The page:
My mother-in-law, Rachel Ansari, who has died aged 75, was a primary school teacher, traveller and trailblazer for inclusivity who travelled to India in the 1970s, riding a bicycle through Hazratganj, the heart of Lucknow, and choosing always to wear a sari.
Rachel was born in Taplow, Buckinghamshire, the youngest of three children of Richard Kennedy, a children’s book illustrator, and Olive (nee Johnstone), a librarian and linguist. Rachel was often drawn by her father and, aged nine, by the family friend Stanley Spencer. When she was a child she was taken to a specialist doctor who diagnosed her with Facioscapulohumeral muscular dystrophy, and stated loudly, to her mother’s anguish, that Rachel would not live to adulthood. Fortunately Rachel did not hear, and confounded medical expectations.
She attended the Abbey school in Reading and then studied South Asian history, with a fourth year learning Hindi, at Soas University of London. After graduating she travelled to India to carry out a historical and social study of Awadh, Uttar Pradesh.
In Lucknow she met the scholar Iftikhar Azmi Ansari – a Muslim, Sufi poet and writer – when a friend suggested that he would be able to teach her Urdu. They were married in 1973 and lived with his extended family in his ancestral home and village of Jaigahan, Jaunpur.
Their two daughters were born in England, and though the family lived in India for the rest of the 70s, in the early 80s they returned to Berkshire, where Rachel taught in primary schools in Hounslow and Slough.
Rachel Ansari’s drawing of Boyne Hill school, where she worked, is used as its logo
She also worked throughout the 80s at The Teachers’ Centre, Maidenhead, combining her inherited artistic talent with her Hindi and Urdu to develop ways of supporting children with English as an additional language. For 15 years until she retired in 2003 she taught at the Boyne Hill C of E infant and nursery school, Maidenhead, specialising in language support.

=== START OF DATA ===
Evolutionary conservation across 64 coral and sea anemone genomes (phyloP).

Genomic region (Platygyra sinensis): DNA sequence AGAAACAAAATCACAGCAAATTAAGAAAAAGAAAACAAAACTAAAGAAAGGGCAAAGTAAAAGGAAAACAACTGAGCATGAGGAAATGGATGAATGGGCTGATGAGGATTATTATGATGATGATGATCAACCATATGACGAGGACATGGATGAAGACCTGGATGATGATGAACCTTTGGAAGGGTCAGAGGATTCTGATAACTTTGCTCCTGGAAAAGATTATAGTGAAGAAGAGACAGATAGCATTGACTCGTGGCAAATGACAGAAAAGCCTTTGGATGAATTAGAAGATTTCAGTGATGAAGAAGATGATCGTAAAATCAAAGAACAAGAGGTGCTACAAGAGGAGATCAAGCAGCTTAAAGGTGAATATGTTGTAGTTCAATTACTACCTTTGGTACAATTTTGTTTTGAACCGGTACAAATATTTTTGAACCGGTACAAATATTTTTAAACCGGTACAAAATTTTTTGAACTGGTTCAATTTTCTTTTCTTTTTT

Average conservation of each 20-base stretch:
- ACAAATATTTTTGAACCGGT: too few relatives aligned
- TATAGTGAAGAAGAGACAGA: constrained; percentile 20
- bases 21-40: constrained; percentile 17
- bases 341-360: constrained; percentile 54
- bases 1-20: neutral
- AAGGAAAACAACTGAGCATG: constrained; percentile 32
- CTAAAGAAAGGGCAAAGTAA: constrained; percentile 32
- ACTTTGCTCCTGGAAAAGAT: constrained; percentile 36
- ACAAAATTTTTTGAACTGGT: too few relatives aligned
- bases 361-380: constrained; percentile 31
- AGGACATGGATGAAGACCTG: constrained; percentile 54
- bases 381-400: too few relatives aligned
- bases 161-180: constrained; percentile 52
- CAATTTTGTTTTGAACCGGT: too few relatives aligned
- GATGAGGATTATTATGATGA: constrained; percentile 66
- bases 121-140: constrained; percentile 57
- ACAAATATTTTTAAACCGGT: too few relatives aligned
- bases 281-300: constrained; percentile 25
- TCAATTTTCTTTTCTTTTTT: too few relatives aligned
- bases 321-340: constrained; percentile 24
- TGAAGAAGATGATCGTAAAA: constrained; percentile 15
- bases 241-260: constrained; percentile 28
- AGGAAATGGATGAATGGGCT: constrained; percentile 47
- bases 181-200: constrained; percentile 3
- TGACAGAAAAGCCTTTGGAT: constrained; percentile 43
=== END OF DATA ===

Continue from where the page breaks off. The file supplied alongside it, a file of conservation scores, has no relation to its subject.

Her illustration of the Boyne Hill school buildings and children, drawn to mark its 2003 centenary, is still used as its logo. In the early 90s the school also asked Rachel to organise “an event which would bring in more of the community”. Her “Asian Spring Evening” of music, song, poetry and dance proved popular and ran for several years.
After Iftikhar died in 1994, Rachel returned to her childhood home to care for her widowed mother. There she was reacquainted with her childhood friend Christopher Palme, a retired social worker, and they married in 2009. A highlight of their retirement together was a weekly play-reading group hosted by Rachel in their home.
She is survived by Christopher, her two daughters, two stepdaughters and six grandchildren.
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